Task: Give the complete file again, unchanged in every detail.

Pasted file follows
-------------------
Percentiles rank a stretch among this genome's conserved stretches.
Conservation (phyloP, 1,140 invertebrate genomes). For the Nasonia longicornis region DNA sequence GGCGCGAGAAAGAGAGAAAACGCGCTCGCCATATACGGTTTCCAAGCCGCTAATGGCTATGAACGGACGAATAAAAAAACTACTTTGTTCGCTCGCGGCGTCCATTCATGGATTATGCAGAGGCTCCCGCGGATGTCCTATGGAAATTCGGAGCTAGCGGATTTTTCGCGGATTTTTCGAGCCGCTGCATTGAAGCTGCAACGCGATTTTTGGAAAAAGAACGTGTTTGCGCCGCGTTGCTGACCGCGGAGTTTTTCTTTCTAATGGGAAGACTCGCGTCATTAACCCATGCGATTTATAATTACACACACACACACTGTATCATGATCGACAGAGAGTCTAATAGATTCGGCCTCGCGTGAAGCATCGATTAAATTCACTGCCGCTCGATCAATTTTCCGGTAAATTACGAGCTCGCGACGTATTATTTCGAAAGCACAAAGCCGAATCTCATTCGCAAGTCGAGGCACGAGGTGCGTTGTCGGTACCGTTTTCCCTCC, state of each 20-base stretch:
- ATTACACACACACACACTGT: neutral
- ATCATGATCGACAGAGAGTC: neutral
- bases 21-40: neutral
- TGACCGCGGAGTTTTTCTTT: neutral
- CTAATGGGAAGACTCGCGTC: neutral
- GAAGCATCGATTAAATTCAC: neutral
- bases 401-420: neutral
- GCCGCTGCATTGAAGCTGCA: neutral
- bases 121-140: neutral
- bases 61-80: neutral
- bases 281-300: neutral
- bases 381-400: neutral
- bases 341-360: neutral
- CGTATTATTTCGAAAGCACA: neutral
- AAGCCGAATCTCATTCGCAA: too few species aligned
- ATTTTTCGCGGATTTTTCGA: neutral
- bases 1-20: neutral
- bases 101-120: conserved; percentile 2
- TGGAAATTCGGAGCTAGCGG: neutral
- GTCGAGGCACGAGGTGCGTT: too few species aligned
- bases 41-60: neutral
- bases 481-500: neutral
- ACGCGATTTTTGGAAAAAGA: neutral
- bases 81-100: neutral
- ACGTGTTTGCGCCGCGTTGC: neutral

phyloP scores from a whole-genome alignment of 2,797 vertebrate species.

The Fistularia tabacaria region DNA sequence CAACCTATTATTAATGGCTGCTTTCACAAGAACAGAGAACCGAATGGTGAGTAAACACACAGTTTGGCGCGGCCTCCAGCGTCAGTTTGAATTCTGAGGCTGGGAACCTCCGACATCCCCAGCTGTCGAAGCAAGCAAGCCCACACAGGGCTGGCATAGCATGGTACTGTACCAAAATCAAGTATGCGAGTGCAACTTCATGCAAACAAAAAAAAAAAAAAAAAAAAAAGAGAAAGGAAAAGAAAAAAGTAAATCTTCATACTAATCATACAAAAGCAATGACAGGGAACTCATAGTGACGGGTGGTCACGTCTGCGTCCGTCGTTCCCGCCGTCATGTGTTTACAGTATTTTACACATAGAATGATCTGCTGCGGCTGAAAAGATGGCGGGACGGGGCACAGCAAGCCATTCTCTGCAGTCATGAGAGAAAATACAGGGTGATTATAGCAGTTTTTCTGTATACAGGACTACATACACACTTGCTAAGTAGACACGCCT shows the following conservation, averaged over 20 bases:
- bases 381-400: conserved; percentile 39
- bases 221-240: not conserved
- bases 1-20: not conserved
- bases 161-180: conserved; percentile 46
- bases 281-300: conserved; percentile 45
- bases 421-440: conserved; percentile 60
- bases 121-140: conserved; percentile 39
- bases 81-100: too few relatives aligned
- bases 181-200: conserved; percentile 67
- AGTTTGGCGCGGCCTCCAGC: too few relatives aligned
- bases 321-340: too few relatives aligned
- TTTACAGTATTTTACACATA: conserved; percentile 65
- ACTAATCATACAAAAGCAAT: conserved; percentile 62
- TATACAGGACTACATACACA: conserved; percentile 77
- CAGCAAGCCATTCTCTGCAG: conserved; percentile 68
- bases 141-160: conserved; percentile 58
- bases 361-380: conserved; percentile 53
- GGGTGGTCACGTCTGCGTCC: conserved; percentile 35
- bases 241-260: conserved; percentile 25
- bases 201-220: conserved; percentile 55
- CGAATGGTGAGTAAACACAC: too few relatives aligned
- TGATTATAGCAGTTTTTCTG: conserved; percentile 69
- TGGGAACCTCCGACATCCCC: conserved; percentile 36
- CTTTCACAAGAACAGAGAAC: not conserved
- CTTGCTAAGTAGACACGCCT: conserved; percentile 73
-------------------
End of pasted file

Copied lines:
Percentiles rank a stretch among this genome's conserved stretches.
Conservation (phyloP, 1,140 invertebrate genomes). For the Nasonia longicornis region DNA sequence GGCGCGAGAAAGAGAGAAAACGCGCTCGCCATATACGGTTTCCAAGCCGCTAATGGCTATGAACGGACGAATAAAAAAACTACTTTGTTCGCTCGCGGCGTCCATTCATGGATTATGCAGAGGCTCCCGCGGATGTCCTATGGAAATTCGGAGCTAGCGGATTTTTCGCGGATTTTTCGAGCCGCTGCATTGAAGCTGCAACGCGATTTTTGGAAAAAGAACGTGTTTGCGCCGCGTTGCTGACCGCGGAGTTTTTCTTTCTAATGGGAAGACTCGCGTCATTAACCCATGCGATTTATAATTACACACACACACACTGTATCATGATCGACAGAGAGTCTAATAGATTCGGCCTCGCGTGAAGCATCGATTAAATTCACTGCCGCTCGATCAATTTTCCGGTAAATTACGAGCTCGCGACGTATTATTTCGAAAGCACAAAGCCGAATCTCATTCGCAAGTCGAGGCACGAGGTGCGTTGTCGGTACCGTTTTCCCTCC, state of each 20-base stretch:
- ATTACACACACACACACTGT: neutral
- ATCATGATCGACAGAGAGTC: neutral
- bases 21-40: neutral
- TGACCGCGGAGTTTTTCTTT: neutral
- CTAATGGGAAGACTCGCGTC: neutral
- GAAGCATCGATTAAATTCAC: neutral
- bases 401-420: neutral
- GCCGCTGCATTGAAGCTGCA: neutral
- bases 121-140: neutral
- bases 61-80: neutral
- bases 281-300: neutral
- bases 381-400: neutral
- bases 341-360: neutral
- CGTATTATTTCGAAAGCACA: neutral
- AAGCCGAATCTCATTCGCAA: too few species aligned
- ATTTTTCGCGGATTTTTCGA: neutral
- bases 1-20: neutral
- bases 101-120: conserved; percentile 2
- TGGAAATTCGGAGCTAGCGG: neutral
- GTCGAGGCACGAGGTGCGTT: too few species aligned
- bases 41-60: neutral
- bases 481-500: neutral
- ACGCGATTTTTGGAAAAAGA: neutral
- bases 81-100: neutral
- ACGTGTTTGCGCCGCGTTGC: neutral

phyloP scores from a whole-genome alignment of 2,797 vertebrate species.

The Fistularia tabacaria region DNA sequence CAACCTATTATTAATGGCTGCTTTCACAAGAACAGAGAACCGAATGGTGAGTAAACACACAGTTTGGCGCGGCCTCCAGCGTCAGTTTGAATTCTGAGGCTGGGAACCTCCGACATCCCCAGCTGTCGAAGCAAGCAAGCCCACACAGGGCTGGCATAGCATGGTACTGTACCAAAATCAAGTATGCGAGTGCAACTTCATGCAAACAAAAAAAAAAAAAAAAAAAAAAGAGAAAGGAAAAGAAAAAAGTAAATCTTCATACTAATCATACAAAAGCAATGACAGGGAACTCATAGTGACGGGTGGTCACGTCTGCGTCCGTCGTTCCCGCCGTCATGTGTTTACAGTATTTTACACATAGAATGATCTGCTGCGGCTGAAAAGATGGCGGGACGGGGCACAGCAAGCCATTCTCTGCAGTCATGAGAGAAAATACAGGGTGATTATAGCAGTTTTTCTGTATACAGGACTACATACACACTTGCTAAGTAGACACGCCT shows the following conservation, averaged over 20 bases:
- bases 381-400: conserved; percentile 39
- bases 221-240: not conserved
- bases 1-20: not conserved
- bases 161-180: conserved; percentile 46
- bases 281-300: conserved; percentile 45
- bases 421-440: conserved; percentile 60
- bases 121-140: conserved; percentile 39
- bases 81-100: too few relatives aligned
- bases 181-200: conserved; percentile 67
- AGTTTGGCGCGGCCTCCAGC: too few relatives aligned
- bases 321-340: too few relatives aligned
- TTTACAGTATTTTACACATA: conserved; percentile 65
- ACTAATCATACAAAAGCAAT: conserved; percentile 62
- TATACAGGACTACATACACA: conserved; percentile 77
- CAGCAAGCCATTCTCTGCAG: conserved; percentile 68
- bases 141-160: conserved; percentile 58
- bases 361-380: conserved; percentile 53
- GGGTGGTCACGTCTGCGTCC: conserved; percentile 35
- bases 241-260: conserved; percentile 25
- bases 201-220: conserved; percentile 55
- CGAATGGTGAGTAAACACAC: too few relatives aligned
- TGATTATAGCAGTTTTTCTG: conserved; percentile 69
- TGGGAACCTCCGACATCCCC: conserved; percentile 36
- CTTTCACAAGAACAGAGAAC: not conserved
- CTTGCTAAGTAGACACGCCT: conserved; percentile 73